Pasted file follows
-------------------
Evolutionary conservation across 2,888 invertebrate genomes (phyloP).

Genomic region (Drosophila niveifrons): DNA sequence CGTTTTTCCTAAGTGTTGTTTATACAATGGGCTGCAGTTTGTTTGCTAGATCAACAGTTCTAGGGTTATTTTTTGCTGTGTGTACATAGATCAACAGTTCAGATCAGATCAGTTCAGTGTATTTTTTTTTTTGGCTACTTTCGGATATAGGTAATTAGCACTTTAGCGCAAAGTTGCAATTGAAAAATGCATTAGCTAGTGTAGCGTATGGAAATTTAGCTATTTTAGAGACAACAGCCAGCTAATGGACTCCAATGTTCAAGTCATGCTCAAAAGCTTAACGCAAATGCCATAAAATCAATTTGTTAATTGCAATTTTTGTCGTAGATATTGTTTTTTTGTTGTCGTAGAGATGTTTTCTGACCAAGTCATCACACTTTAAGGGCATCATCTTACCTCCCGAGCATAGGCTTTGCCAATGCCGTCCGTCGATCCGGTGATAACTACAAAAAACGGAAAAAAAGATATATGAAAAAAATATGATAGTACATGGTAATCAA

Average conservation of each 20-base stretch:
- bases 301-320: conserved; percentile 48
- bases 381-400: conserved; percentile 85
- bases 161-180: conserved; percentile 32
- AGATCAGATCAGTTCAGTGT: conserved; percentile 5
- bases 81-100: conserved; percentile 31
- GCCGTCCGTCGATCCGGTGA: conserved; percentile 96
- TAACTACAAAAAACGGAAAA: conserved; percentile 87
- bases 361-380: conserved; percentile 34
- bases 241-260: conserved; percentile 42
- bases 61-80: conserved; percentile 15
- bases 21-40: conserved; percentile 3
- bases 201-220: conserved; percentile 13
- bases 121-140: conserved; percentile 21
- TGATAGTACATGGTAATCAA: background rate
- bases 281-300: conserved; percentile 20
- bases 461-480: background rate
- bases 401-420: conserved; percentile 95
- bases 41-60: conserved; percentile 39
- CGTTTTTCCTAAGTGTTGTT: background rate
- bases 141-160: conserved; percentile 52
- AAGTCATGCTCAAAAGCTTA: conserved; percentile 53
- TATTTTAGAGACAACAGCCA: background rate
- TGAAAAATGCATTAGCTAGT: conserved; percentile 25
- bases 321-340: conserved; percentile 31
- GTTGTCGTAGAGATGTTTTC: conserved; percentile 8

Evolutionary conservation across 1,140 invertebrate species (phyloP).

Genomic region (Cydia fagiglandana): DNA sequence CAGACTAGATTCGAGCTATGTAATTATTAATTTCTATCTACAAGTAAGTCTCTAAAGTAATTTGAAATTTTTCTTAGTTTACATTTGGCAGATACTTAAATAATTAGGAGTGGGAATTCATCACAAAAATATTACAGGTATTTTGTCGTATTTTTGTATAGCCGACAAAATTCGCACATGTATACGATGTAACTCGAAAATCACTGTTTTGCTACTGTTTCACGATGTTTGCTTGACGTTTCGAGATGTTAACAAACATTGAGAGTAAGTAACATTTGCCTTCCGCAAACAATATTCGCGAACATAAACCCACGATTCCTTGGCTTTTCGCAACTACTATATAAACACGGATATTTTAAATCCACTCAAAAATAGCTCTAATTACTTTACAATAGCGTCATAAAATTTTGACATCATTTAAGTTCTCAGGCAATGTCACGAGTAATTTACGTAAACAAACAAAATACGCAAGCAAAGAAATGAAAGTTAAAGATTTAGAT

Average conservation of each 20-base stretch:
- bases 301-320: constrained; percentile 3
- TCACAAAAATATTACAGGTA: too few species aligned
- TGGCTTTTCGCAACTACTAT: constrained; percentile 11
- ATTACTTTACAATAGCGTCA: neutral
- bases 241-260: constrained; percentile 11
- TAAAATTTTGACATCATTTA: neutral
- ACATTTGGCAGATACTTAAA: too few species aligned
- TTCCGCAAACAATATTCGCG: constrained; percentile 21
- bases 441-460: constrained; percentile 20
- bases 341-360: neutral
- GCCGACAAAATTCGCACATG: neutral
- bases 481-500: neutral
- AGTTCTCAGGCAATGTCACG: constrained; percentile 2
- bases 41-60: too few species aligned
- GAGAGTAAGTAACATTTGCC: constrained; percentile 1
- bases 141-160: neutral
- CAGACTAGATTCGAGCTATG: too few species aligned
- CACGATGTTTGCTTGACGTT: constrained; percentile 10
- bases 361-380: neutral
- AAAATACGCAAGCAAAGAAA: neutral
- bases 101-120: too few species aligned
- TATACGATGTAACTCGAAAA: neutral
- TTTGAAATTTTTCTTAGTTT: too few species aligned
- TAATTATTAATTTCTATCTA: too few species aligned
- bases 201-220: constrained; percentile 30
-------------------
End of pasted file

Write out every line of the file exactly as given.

Evolutionary conservation across 2,888 invertebrate genomes (phyloP).

Genomic region (Drosophila niveifrons): DNA sequence CGTTTTTCCTAAGTGTTGTTTATACAATGGGCTGCAGTTTGTTTGCTAGATCAACAGTTCTAGGGTTATTTTTTGCTGTGTGTACATAGATCAACAGTTCAGATCAGATCAGTTCAGTGTATTTTTTTTTTTGGCTACTTTCGGATATAGGTAATTAGCACTTTAGCGCAAAGTTGCAATTGAAAAATGCATTAGCTAGTGTAGCGTATGGAAATTTAGCTATTTTAGAGACAACAGCCAGCTAATGGACTCCAATGTTCAAGTCATGCTCAAAAGCTTAACGCAAATGCCATAAAATCAATTTGTTAATTGCAATTTTTGTCGTAGATATTGTTTTTTTGTTGTCGTAGAGATGTTTTCTGACCAAGTCATCACACTTTAAGGGCATCATCTTACCTCCCGAGCATAGGCTTTGCCAATGCCGTCCGTCGATCCGGTGATAACTACAAAAAACGGAAAAAAAGATATATGAAAAAAATATGATAGTACATGGTAATCAA

Average conservation of each 20-base stretch:
- bases 301-320: conserved; percentile 48
- bases 381-400: conserved; percentile 85
- bases 161-180: conserved; percentile 32
- AGATCAGATCAGTTCAGTGT: conserved; percentile 5
- bases 81-100: conserved; percentile 31
- GCCGTCCGTCGATCCGGTGA: conserved; percentile 96
- TAACTACAAAAAACGGAAAA: conserved; percentile 87
- bases 361-380: conserved; percentile 34
- bases 241-260: conserved; percentile 42
- bases 61-80: conserved; percentile 15
- bases 21-40: conserved; percentile 3
- bases 201-220: conserved; percentile 13
- bases 121-140: conserved; percentile 21
- TGATAGTACATGGTAATCAA: background rate
- bases 281-300: conserved; percentile 20
- bases 461-480: background rate
- bases 401-420: conserved; percentile 95
- bases 41-60: conserved; percentile 39
- CGTTTTTCCTAAGTGTTGTT: background rate
- bases 141-160: conserved; percentile 52
- AAGTCATGCTCAAAAGCTTA: conserved; percentile 53
- TATTTTAGAGACAACAGCCA: background rate
- TGAAAAATGCATTAGCTAGT: conserved; percentile 25
- bases 321-340: conserved; percentile 31
- GTTGTCGTAGAGATGTTTTC: conserved; percentile 8

Evolutionary conservation across 1,140 invertebrate species (phyloP).

Genomic region (Cydia fagiglandana): DNA sequence CAGACTAGATTCGAGCTATGTAATTATTAATTTCTATCTACAAGTAAGTCTCTAAAGTAATTTGAAATTTTTCTTAGTTTACATTTGGCAGATACTTAAATAATTAGGAGTGGGAATTCATCACAAAAATATTACAGGTATTTTGTCGTATTTTTGTATAGCCGACAAAATTCGCACATGTATACGATGTAACTCGAAAATCACTGTTTTGCTACTGTTTCACGATGTTTGCTTGACGTTTCGAGATGTTAACAAACATTGAGAGTAAGTAACATTTGCCTTCCGCAAACAATATTCGCGAACATAAACCCACGATTCCTTGGCTTTTCGCAACTACTATATAAACACGGATATTTTAAATCCACTCAAAAATAGCTCTAATTACTTTACAATAGCGTCATAAAATTTTGACATCATTTAAGTTCTCAGGCAATGTCACGAGTAATTTACGTAAACAAACAAAATACGCAAGCAAAGAAATGAAAGTTAAAGATTTAGAT

Average conservation of each 20-base stretch:
- bases 301-320: constrained; percentile 3
- TCACAAAAATATTACAGGTA: too few species aligned
- TGGCTTTTCGCAACTACTAT: constrained; percentile 11
- ATTACTTTACAATAGCGTCA: neutral
- bases 241-260: constrained; percentile 11
- TAAAATTTTGACATCATTTA: neutral
- ACATTTGGCAGATACTTAAA: too few species aligned
- TTCCGCAAACAATATTCGCG: constrained; percentile 21
- bases 441-460: constrained; percentile 20
- bases 341-360: neutral
- GCCGACAAAATTCGCACATG: neutral
- bases 481-500: neutral
- AGTTCTCAGGCAATGTCACG: constrained; percentile 2
- bases 41-60: too few species aligned
- GAGAGTAAGTAACATTTGCC: constrained; percentile 1
- bases 141-160: neutral
- CAGACTAGATTCGAGCTATG: too few species aligned
- CACGATGTTTGCTTGACGTT: constrained; percentile 10
- bases 361-380: neutral
- AAAATACGCAAGCAAAGAAA: neutral
- bases 101-120: too few species aligned
- TATACGATGTAACTCGAAAA: neutral
- TTTGAAATTTTTCTTAGTTT: too few species aligned
- TAATTATTAATTTCTATCTA: too few species aligned
- bases 201-220: constrained; percentile 30